Publication number | US6778613 B2 |

Publication type | Grant |

Application number | US 10/083,754 |

Publication date | Aug 17, 2004 |

Filing date | Feb 25, 2002 |

Priority date | Mar 5, 1998 |

Fee status | Paid |

Also published as | US6421399, US20020122505 |

Publication number | 083754, 10083754, US 6778613 B2, US 6778613B2, US-B2-6778613, US6778613 B2, US6778613B2 |

Inventors | Dan Avidor, Colin Alan Warwick |

Original Assignee | Agere Systems, Inc. |

Export Citation | BiBTeX, EndNote, RefMan |

Patent Citations (9), Non-Patent Citations (1), Referenced by (17), Classifications (11), Legal Events (8) | |

External Links: USPTO, USPTO Assignment, Espacenet | |

US 6778613 B2

Abstract

A frequency and phase estimator simultaneously estimates the frequency and phase of an MPSK modulated signal with a frequency uncertainty range on the order of the symbol rate. The estimator defines a plurality of contiguous bands within the frequency uncertainty range of the signal, estimates the frequency to one of the bands, and utilizes the frequency estimate to derive a phase estimate. In a preferred embodiment, a plurality of signal samples of the frequency shifted signal in each of said bands are accumulated to produce a vector for each band, and the frequency estimate is selected in one of said bands, based upon the magnitude of the corresponding vector. The phase is estimated from the argument of the corresponding vector. The present invention is particularly suited for burst modems or TDMA systems, where frequency and phase estimates must be derived reliably from a limited number of incoming symbols at the beginning of each burst.

Claims(10)

1. A system for estimating the frequency and phase of an input signal having a frequency uncertainty range, said system comprising:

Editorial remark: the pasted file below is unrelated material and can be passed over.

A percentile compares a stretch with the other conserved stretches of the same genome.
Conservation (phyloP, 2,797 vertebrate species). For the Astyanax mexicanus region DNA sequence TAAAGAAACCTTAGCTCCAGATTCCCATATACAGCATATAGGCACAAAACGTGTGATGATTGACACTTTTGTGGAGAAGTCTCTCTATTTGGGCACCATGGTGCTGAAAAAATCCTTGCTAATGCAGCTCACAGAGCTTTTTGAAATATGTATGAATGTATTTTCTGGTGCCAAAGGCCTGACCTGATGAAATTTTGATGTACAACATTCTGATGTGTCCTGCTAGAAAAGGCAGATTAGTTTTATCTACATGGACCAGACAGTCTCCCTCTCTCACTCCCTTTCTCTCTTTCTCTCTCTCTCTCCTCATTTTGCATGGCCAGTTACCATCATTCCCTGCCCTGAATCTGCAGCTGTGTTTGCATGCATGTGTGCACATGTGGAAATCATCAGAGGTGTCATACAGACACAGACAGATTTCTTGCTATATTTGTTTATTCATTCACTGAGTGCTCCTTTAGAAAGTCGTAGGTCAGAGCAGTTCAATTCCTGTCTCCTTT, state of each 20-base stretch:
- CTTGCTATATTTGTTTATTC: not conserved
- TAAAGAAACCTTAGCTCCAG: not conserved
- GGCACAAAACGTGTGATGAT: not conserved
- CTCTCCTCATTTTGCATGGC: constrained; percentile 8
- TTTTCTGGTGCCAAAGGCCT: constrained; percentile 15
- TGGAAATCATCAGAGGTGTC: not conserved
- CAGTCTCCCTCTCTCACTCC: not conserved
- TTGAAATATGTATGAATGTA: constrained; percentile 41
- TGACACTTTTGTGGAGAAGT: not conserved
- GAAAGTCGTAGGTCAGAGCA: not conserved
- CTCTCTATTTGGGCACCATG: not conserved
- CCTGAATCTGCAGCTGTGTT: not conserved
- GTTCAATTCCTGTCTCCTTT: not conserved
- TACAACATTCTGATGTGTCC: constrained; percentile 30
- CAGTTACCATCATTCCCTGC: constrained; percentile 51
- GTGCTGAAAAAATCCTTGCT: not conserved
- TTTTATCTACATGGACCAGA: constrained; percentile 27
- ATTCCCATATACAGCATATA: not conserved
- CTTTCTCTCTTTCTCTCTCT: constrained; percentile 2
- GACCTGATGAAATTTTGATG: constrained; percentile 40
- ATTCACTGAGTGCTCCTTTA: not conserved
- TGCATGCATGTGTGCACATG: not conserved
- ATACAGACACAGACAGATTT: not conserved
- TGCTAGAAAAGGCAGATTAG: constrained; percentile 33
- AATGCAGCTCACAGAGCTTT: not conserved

an analog to digital converter for converting said input signal to a digital signal;

a digital signal processor comprising:

a frequency shifter for frequency shifting said digital signal to a frequency band within said frequency uncertainty range; and

a nonlinear demodulator for applying a nonlinear process to said frequency shifted signal to remove modulation therefrom; and

said digital signal processor generating a frequency estimate and a phase estimate according to said frequency shifted signal.

2. A system according to claim 1 , wherein said frequency shifter frequency shifts said digital signal to at least one other frequency band within said frequency uncertainty range.

3. A system according to claim 2 wherein said digital signal processor serially processes said bands.

4. A system according to claim 2 , said digital signal processor further comprising:

an accumulator for combining a plurality of signal samples of the frequency shifted signal associated with each of said bands, to produce a vector for each band; and

a largest vector selector for selecting one of said bands for the frequency estimate according to the magnitude of the corresponding vector.

5. A system according to claim 4 , further comprising a phase estimator which generates said phase estimate (θ_{est}) defined by:

where arg(z_{m,T}) is the argument of a largest vector and M is the number of phase possibilities in a PSK modulation scheme of the system.

6. A system according to claim 4 , wherein said digital signal processor generates said frequency estimate so as to include a frequency deviation (Δω_{est}) defined by:

where m is an index associated with said one selected band, Ω defines said uncertainty range and 2k+1 defines a number of said bands.